Pulverized planet dust might lie around double stars

Aug 23, 2010
This artist's concept illustrates an imminent planetary collision around a pair of double stars. NASA's Spitzer Space Telescope found evidence that such collisions could be common around a certain type of tight double, or binary, star system, referred to as RS Canum Venaticorums or RS CVns for short. The stars are similar to the sun in age and mass, but they orbit tightly around each other. With time, they are thought to get closer and closer, until their gravitational influences change, throwing the orbits of planetary bodies circling around them out of whack and leading to collisions. Spitzer's infrared vision spotted dusty evidence for such collisions around three tight star pairs. Credit: NASA/JPL-Caltech

(PhysOrg.com) -- Tight double-star systems might not be the best places for life to spring up, according to a new study using data from NASA's Spitzer Space Telescope. The infrared observatory spotted a surprisingly large amount of dust around three mature, close-orbiting star pairs. Where did the dust come from? Astronomers say it might be the aftermath of tremendous planetary collisions.

"This is real-life science fiction," said Jeremy Drake of the Harvard-Smithsonian Center for Astrophysics, Cambridge, Mass. "Our data tell us that planets in these systems might not be so lucky -- collisions could be common. It's theoretically possible that habitable planets could exist around these types of , so if there happened to be any life there, it could be doomed."

Drake is the principal investigator of the research, published in the Aug. 19 issue of the .

The particular class of binary, or double, stars in the study are about as snug as stars get. Named RS Canum Venaticorums, or RS CVns for short, they are separated by only about two million miles (3.2 million kilometers), or one-fiftieth the distance between Earth and our sun. The stellar pairs orbit around each other every few days, with one face on each star perpetually locked and pointed toward the other.

The close-knit stars are similar to the sun in size and are probably about a billion to a few billion years old. But these stars spin much faster, and, as a result, have powerful magnetic fields and giant, dark spots. The drives strong -- gale-force versions of the -- that slow the stars down, pulling the twirling duos closer over time. And this is where the planetary chaos might begin.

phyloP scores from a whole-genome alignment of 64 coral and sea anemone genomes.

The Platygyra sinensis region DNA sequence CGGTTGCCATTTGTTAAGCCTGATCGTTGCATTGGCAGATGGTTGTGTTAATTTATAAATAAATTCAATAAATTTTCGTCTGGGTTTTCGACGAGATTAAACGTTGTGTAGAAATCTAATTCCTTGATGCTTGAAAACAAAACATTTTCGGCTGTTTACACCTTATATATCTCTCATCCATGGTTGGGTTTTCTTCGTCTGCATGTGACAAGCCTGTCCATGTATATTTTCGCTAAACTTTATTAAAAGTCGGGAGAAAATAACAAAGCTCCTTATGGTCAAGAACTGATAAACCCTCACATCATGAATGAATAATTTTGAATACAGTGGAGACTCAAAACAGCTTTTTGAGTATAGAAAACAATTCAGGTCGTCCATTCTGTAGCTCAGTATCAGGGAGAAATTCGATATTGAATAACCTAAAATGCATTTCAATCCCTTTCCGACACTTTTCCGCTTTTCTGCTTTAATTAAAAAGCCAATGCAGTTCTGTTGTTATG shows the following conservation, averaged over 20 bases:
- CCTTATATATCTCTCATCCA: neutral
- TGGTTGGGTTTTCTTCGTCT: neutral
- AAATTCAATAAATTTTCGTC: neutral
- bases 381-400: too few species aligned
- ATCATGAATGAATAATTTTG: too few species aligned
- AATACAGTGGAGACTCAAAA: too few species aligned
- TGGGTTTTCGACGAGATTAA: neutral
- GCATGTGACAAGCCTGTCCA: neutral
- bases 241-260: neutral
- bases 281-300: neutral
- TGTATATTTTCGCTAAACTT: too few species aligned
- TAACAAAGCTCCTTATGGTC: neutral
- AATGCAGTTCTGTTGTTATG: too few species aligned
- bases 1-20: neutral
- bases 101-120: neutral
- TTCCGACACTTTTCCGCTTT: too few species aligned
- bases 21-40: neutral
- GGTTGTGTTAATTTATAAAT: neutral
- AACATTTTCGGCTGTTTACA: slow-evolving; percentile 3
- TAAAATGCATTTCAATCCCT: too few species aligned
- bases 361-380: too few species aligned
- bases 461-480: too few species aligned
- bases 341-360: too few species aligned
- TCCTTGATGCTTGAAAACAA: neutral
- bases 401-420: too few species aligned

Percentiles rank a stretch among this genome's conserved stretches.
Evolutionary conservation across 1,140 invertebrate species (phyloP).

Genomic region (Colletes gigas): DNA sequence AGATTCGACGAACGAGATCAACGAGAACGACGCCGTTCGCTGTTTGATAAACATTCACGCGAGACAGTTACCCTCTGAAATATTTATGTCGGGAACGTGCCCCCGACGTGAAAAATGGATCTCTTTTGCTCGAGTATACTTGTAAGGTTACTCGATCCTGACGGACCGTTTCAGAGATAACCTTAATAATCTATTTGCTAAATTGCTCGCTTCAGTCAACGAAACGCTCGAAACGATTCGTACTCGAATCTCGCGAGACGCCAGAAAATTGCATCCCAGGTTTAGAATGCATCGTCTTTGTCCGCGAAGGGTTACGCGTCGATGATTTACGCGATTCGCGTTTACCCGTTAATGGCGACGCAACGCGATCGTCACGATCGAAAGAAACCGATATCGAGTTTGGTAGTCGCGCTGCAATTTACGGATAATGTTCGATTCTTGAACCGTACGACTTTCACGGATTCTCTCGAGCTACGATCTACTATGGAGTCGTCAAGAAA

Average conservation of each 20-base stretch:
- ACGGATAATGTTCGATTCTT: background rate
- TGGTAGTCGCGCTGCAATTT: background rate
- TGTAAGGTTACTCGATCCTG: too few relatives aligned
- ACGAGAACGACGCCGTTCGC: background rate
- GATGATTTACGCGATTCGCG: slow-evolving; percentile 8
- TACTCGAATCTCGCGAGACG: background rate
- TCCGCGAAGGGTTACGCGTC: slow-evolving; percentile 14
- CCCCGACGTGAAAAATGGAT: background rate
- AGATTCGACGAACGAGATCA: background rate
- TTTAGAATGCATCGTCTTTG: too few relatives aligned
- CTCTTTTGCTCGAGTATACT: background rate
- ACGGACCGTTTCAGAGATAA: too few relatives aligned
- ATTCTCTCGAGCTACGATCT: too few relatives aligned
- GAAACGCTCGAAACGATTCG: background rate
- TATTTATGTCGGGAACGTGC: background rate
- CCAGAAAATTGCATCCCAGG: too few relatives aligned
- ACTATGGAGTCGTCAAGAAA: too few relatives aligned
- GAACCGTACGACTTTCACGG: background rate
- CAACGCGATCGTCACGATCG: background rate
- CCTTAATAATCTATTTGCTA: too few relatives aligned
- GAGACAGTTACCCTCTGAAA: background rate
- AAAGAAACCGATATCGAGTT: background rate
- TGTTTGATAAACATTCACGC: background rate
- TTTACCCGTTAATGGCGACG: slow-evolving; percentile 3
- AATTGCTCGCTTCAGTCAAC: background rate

As the stars cozy up to each other, their gravitational influences change, and this could cause disturbances to planetary bodies orbiting around both stars. Comets and any planets that might exist in the systems would start jostling about and banging into each other, sometimes in powerful collisions. This includes planets that could theoretically be circling in the double stars' habitable zone -- a region where temperatures would allow liquid water to exist. Though no have been discovered around any stars beyond our sun at this point in time, tight double-star systems are known to host planets; for example, one system not in the study, called HW Vir, has two gas-giant planets.

"These kinds of systems paint a picture of the late stages in the lives of planetary systems," said Marc Kuchner, a co-author from NASA Goddard Space Flight Center in Greenbelt, Md. "And it's a future that's messy and violent."

This artist's concept illustrates a tight pair of stars and a surrounding disk of dust -- most likely the shattered remains of planetary smashups. Using NASA's Spitzer Space Telescope, the scientists found dusty evidence for such collisions around three sets of stellar twins (a class of stars called RS Canum Venaticorums or RS CVns for short). The stars, which are similar to our sun in mass and age, orbit very closely around each other. They are separated by just one-fiftieth of the Earth-sun distance. As time goes by, the stars get closer and closer, and this causes the gravitational harmony in the systems to go out of whack. Comets and any planets orbiting around the stars could jostle about and collide. Credit: NASA/JPL-Caltech

Spitzer spotted the infrared glow of hot dusty disks, about the temperature of molten lava, around three such tight binary systems. One of the systems was originally flagged as having a suspicious excess of infrared light in 1983 by the Infrared Astronomical Satellite. In addition, researchers using Spitzer recently found a warm disk of debris around another star that turned out to be a tight binary system.

The team says that dust normally would have dissipated and blown away from the stars by this mature stage in their lives. They conclude that something -- most likely planetary collisions -- must therefore be kicking up the fresh dust. In addition, because dusty disks now have been found around four, older binary systems, the scientists know that the observations are not a fluke. Something chaotic is very likely going on.

If any life forms did exist in these star systems, and they could look up at the sky, they would have quite a view. Marco Matranga, first author of the paper, from the Harvard-Smithsonian Center for Astrophysics and now a visiting astronomer at the Palermo Astronomical Observatory in Sicily, said, "The skies there would have two huge suns, like the ones above the planet Tatooine in 'Star Wars.'"

Other authors include V.L. Kashyap of the Harvard-Smithsonian Center for Astrophysics; and Massimo Marengo of Iowa State University, Ames.

The Spitzer observations were made before it ran out of its liquid coolant in May 2009, officially beginning its warm mission.

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1 / 5 (1) Aug 24, 2010
Starring double is always wrong about dusting one right world. Ever is uneven any rouging but never was not even one rougest unever, bey quadrate. Mean, all rouges are always without theory because with practum is also not the real rouge.